Thursday, 4 April 2013

Cameron’s Anti-Immigrant Populism




The British Prime Minister, David Cameron, has made new friends across the English Channel, with the far-right Front National praising his recent speech on the right of immigrants to have access to Britain’s social benefits and public services. This underlines the dangerous turn made by Cameron, as he resorts to anti-immigrant populism in an attempt to divert attention away from his failed economic policies and rebuild the support of his Conservative Party that is trailing in the opinion polls. 

The background to Cameron’s speech is an economy in free-fall that continues to suffer from the government’s policies of austerity. Productivity is around 10% below the level it was at the beginning of the crisis; investment remains depressed; living standards are falling; public debt has risen; the country’s international credit rating has been downgraded and its currency is depreciating  Despite this catalogue of failures, the government has just announced a new series of spending cuts and pay restraints that will further push the British economy into the doldrums. 

Cameron’s attempt to blame external enemies is not new. He has previously spoken about the supposed burden placed upon the British economy by immigration and blamed the European Union for the country’s economic woes. His recent statements take this a step further, as he combines anti-immigrant populism with euroscepticism, focussing his attention on immigrants from EU member states in Central Eastern Europe. 

As Britain remains a member of the EU then it cannot prevent citizens from other EU countries coming to live and work in Britain (although temporary restrictions are presently retained on those coming from Bulgaria and Romania). As an alternative the government is seeking to restrict their access to social benefits and public services. Cameron announced that unemployment benefits would be stopped for EU immigrants after six months if they failed to prove they were seeking employment (part of the criteria would include an individual’s ability to speak English); those seeking social housing will have to prove that they have a 5 year so-called ‘local residency link’; and the government will be looking at ways to recoup the costs from the home country governments of immigrants using Britain’s National Health Service.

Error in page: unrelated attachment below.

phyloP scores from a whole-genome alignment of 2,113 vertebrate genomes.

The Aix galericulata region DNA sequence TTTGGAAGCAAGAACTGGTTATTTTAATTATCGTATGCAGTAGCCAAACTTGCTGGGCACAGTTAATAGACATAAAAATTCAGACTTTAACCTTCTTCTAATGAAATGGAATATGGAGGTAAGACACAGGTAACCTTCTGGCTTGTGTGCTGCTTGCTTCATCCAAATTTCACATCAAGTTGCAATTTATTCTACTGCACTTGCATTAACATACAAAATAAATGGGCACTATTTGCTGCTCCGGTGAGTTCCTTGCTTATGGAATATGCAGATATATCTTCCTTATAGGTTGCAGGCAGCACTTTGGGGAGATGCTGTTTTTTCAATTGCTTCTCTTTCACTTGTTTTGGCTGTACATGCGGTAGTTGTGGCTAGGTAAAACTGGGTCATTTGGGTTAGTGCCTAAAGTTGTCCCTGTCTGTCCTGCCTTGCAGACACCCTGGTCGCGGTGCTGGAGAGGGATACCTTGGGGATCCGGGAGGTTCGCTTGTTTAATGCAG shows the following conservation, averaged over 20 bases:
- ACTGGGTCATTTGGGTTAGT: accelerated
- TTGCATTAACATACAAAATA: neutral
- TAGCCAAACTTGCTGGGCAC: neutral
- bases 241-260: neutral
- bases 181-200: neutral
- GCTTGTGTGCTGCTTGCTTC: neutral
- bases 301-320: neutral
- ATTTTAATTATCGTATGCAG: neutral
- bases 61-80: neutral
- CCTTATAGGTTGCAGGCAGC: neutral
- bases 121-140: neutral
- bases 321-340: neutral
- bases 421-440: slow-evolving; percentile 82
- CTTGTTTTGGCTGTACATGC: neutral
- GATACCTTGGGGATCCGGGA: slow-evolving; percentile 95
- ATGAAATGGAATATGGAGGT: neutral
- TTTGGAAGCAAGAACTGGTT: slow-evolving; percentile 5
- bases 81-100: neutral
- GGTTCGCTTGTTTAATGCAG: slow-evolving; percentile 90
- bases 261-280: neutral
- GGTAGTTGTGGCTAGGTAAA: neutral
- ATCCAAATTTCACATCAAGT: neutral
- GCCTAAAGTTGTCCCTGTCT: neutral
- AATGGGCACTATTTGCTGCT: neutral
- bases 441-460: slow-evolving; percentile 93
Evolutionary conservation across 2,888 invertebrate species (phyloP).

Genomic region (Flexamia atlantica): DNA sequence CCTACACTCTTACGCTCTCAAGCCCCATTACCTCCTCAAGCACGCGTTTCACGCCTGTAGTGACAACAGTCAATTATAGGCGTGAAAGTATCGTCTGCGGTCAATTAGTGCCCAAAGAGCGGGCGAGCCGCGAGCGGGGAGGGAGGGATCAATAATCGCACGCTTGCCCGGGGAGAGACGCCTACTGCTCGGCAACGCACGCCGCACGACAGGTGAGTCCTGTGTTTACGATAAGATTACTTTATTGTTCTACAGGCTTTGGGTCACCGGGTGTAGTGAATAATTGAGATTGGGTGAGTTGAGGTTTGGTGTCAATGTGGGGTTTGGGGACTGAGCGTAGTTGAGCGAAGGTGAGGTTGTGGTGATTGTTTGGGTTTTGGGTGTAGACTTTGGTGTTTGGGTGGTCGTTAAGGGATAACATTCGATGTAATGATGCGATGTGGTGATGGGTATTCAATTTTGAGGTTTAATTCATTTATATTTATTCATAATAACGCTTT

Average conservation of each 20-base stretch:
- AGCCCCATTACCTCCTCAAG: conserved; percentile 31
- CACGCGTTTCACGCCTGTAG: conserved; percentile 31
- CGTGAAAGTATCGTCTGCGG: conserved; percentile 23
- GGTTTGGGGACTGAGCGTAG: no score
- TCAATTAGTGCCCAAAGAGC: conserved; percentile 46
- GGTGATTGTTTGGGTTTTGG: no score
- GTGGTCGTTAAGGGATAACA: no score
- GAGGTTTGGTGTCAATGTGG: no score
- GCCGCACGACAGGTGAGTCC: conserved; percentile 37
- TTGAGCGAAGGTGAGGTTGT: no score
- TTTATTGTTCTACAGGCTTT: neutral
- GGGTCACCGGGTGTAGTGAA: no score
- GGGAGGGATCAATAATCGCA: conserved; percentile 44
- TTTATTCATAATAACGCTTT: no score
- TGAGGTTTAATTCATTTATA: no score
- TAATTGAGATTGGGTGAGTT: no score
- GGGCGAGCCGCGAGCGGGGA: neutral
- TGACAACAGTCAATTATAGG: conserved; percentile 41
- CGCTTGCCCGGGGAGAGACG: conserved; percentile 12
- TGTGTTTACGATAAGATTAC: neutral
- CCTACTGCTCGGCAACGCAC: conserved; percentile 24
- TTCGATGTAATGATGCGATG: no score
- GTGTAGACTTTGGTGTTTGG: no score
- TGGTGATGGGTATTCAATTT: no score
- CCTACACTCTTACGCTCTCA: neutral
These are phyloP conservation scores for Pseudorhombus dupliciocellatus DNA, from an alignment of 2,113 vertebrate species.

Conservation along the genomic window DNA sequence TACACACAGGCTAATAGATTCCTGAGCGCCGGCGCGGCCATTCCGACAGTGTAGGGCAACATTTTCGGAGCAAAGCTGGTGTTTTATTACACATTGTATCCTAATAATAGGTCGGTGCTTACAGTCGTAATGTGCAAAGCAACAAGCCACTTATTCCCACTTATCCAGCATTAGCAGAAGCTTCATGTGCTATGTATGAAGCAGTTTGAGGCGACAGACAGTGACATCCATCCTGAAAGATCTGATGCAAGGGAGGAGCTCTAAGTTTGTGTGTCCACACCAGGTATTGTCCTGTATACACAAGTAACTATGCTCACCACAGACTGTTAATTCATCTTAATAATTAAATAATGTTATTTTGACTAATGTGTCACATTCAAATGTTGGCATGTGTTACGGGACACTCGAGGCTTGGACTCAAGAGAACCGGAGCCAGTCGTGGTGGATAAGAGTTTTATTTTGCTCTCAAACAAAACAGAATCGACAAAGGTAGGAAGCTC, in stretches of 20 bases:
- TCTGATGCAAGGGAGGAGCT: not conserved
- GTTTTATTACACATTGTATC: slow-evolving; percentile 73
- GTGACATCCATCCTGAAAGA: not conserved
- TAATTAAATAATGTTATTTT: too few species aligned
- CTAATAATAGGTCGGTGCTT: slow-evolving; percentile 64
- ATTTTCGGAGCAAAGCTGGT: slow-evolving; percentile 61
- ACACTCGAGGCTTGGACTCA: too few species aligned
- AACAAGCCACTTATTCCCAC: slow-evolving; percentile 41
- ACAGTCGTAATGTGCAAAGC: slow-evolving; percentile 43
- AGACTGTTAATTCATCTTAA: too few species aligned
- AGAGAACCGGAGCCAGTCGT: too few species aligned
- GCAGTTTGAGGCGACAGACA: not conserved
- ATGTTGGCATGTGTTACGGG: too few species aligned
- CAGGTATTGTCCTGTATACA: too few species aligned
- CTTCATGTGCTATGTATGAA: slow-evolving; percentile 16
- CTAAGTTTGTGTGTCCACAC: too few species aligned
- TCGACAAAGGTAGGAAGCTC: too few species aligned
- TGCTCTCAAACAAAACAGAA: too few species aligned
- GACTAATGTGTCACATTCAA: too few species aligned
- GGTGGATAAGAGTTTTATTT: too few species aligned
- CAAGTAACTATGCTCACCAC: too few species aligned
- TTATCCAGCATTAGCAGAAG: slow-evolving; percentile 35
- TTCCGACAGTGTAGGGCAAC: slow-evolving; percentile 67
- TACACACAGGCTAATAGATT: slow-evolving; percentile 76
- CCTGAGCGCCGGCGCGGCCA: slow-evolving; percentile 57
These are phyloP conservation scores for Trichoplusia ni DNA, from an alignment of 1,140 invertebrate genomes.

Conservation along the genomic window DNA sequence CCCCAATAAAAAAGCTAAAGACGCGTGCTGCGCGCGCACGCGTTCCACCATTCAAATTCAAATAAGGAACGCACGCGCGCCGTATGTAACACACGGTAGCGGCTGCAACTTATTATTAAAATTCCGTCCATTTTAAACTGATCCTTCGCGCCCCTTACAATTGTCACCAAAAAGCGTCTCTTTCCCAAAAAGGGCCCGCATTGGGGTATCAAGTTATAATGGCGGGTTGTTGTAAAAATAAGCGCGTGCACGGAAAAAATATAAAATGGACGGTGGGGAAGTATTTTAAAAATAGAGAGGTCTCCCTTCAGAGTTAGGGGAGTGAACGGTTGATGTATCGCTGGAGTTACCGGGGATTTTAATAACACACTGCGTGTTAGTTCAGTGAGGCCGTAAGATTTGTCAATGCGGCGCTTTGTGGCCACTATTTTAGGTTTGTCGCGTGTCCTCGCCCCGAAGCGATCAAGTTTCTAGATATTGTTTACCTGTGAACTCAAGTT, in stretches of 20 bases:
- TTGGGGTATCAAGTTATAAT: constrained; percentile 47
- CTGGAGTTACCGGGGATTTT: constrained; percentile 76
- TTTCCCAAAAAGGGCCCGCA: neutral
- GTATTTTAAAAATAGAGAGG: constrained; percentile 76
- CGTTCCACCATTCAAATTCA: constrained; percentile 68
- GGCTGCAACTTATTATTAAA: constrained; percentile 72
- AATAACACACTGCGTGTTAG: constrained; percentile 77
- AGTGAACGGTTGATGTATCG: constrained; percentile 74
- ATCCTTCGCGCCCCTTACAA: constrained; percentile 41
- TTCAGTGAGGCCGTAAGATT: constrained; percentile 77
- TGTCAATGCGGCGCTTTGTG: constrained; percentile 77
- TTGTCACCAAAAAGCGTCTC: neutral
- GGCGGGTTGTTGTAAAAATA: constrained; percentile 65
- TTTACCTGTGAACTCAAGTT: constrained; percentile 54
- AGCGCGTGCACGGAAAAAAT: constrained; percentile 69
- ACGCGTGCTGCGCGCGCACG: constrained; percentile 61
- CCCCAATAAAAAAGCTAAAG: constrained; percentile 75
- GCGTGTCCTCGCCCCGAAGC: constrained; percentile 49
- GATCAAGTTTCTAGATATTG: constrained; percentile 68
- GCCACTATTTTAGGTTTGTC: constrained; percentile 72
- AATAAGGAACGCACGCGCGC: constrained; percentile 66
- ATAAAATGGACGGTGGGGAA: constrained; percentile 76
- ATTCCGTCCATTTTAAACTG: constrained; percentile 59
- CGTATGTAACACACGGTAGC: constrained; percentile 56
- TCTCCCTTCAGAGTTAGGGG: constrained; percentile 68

All this may well please the right-wing in his party and the media that backs it; and Cameron will hope that it will dampen support for its rival the United Kingdom Independence Party (UKiP) that has recently gained support in the opinion polls. However, his arguments have no factual basis.

For example, of the 2 million net migrants in Britain, from the 8 CEE countries that have been in the EU since 2004, just 13,000 have ever claimed unemployment benefits. Furthermore, according to the government’s own calculations, just £10-20m could be regained from its proposals on the health service, from a total annual health budget of more than £100bn. Also, although Cameron stated that the number of immigrants in social housing has risen by 40% over the past 4-5 years, this is an increase from just 6.5% to 9% of the total number in such dwellings. In short, his proposals will have no impact upon the living standards of the British population

An alternative perspective, that is rarely raised by politicians or the media, is the positive impact that immigration has had on the British economy. Studies have shown that immigrants from CEE are on average younger and better educated than native British workers (despite being concentrated in the least skilled professions); they have a higher rate of activity in the labour market and they are 60% less likely to receive social benefits or use social housing than the rest of the population. This has meant that people from CEE pay on average 37% more in taxes than they receive in public goods and services – surely something that a government obsessed with deficit reduction should be encouraging! Also as all European countries struggle with the challenges of an ageing population, so this influx of young, educated and active people will serve to improve Britain’s demographic structure. 
 
The country’s mounting social and economic problems can only be solved by a comprehensive programme of investment. This is particularly needed in housing, where there is a chronic lack of social housing due to successive governments (both Labour and Tory) failing to build sufficient new homes over the past couple of decades. The Tory government continues to draw money out of the economy, which is increasing the hardships for millions of people in Britain. As this intensifies then we may expect that the government’s anti-immigrant populism will increase and that this will draw more praise from those those such as the Front National.  

 NB: For a very interesting analysis of the link between economic growth and immigration, see this article here

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